The year-round campaigning required for this direct democracy means that the logic of Swiss politics is quite different to that of its European neighbours.
Swiss political parties campaign for a federal election every four years. They also campaign four times a year, with one or more referendums to fight (for example, June 2021 will see two popular initiatives seeking to ban pesticides and a referendum on the CO2 law). The year-round campaigning required for this direct democracy, along with the canton system and the federation’s 27 constitutions, means that the logic of Swiss politics is quite different to that of its European neighbours.
We have 27 constitutions, one for each canton and another for the Confederation; we don’t have an Austrian- or French-style presidency; we have something similar to German-style Länder but with direct democracy; and our representative democracy works on the “militia principle”.
Another fundamental distinction, one which threatens the credibility of the Swiss political system, is the lack of regulation and transparency regarding money in politics. With so many referendum campaigns and little state funding for politics, disparities are growing between campaigns that benefit business and financial interests, and those launched to protect the common good, typically on environmental issues. Indeed, Switzerland has been frequently criticised by the Group of States against Corruption, the Council of Europe’s anti-corruption body. An initiative on transparency in political funding will be put to the people and cantons shortly. At stake will be the sustainability and credibility of a financially opaque system.
Comparing Switzerland with EU member states – or the EU itself – is always tricky. From de Gaulle in 1949 to the Convention on the Future of the European Union in 2003, the idea of a European referendum is regularly floated and just as regularly rejected. It is possible to imagine ways to prevent referendums becoming “traps” for the EU, as the European Constitution referendums held in 2005 in France and the Netherlands proved to be. The real question, however, is whether the creation of Swiss citizenship through direct democracy, notably through the inclusion of women as full citizens, can serve as a model for the strengthening of European citizenship by the same means.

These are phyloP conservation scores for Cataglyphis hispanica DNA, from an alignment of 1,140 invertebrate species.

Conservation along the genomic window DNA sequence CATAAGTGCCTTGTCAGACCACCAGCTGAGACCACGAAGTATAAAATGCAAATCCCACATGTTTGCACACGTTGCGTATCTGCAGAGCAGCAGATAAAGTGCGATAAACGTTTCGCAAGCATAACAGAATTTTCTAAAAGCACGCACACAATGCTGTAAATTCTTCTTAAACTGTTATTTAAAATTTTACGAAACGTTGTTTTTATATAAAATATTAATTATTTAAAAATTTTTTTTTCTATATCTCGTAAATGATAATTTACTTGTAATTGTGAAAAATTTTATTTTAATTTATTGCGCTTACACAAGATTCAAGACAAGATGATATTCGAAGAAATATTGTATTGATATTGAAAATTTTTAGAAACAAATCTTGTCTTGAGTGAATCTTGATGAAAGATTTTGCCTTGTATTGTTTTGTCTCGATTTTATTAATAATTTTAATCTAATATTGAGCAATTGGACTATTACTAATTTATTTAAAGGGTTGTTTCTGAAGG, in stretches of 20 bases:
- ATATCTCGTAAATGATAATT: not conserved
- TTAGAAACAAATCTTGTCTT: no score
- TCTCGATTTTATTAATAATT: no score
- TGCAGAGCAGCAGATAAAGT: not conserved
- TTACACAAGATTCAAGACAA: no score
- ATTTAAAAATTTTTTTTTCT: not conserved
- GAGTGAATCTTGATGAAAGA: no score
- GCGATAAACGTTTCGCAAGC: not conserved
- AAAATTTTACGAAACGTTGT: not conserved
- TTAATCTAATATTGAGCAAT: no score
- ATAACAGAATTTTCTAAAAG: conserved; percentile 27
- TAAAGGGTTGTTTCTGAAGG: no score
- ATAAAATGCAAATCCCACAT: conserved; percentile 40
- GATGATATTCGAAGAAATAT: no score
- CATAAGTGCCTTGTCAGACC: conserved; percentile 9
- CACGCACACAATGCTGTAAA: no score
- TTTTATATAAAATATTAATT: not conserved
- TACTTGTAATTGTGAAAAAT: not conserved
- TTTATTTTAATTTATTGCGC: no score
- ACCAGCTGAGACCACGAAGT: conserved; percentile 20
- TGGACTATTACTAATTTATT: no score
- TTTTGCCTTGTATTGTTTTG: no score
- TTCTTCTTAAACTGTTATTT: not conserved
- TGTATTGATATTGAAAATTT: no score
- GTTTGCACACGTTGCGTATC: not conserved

Andreas Auer, Giorgio Malinverni and Michel Hottelier (2000). Droit constitutionnel suisse, volume 1, Berne, Staempfli Éditions SA, 2000, p. 455.
 Andreas Auer (2007). “La démocratie directe comme piège et comme chance pour l’Union européenne”, in Andreas Auer, Alexandre Flückiger, & Michel Hottelier (eds). Les droits de l’homme et la constitution : Études en l’honneur du professeur Giorgio Malinverni. Genève: Schulthess Médias Juridiques SA., p. 57.
 Simon Hug (2002). Voices of Europe: Citizens, Referendums, and European Integration, Lanham: Rowman & Littlefield.
 Andreas Auer, ibid, p. 253.